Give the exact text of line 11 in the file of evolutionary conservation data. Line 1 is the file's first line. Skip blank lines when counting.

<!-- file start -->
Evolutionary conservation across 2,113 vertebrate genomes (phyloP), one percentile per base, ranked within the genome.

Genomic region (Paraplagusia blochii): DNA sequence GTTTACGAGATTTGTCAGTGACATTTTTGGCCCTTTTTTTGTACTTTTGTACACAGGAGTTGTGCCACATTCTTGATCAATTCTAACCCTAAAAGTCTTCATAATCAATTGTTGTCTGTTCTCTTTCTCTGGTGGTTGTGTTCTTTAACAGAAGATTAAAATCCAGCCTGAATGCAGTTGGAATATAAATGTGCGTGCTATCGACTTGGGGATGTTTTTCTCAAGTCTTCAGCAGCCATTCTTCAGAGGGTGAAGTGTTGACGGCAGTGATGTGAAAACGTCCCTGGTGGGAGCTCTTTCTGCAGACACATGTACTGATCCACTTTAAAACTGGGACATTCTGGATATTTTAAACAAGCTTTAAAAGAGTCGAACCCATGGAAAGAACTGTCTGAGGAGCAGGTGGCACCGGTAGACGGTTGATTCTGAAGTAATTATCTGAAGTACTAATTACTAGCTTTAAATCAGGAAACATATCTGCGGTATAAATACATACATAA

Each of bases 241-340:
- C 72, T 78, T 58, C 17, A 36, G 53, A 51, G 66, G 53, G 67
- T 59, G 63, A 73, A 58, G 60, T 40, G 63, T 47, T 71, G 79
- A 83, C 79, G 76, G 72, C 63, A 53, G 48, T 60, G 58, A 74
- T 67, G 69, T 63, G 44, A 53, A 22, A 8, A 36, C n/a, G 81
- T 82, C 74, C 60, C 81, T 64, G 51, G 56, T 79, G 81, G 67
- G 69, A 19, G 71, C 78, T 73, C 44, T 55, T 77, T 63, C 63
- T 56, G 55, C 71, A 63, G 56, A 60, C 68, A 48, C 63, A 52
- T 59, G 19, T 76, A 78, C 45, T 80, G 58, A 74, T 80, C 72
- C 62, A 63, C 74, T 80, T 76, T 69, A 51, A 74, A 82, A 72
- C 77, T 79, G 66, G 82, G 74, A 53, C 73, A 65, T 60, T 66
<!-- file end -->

- T 59, G 19, T 76, A 78, C 45, T 80, G 58, A 74, T 80, C 72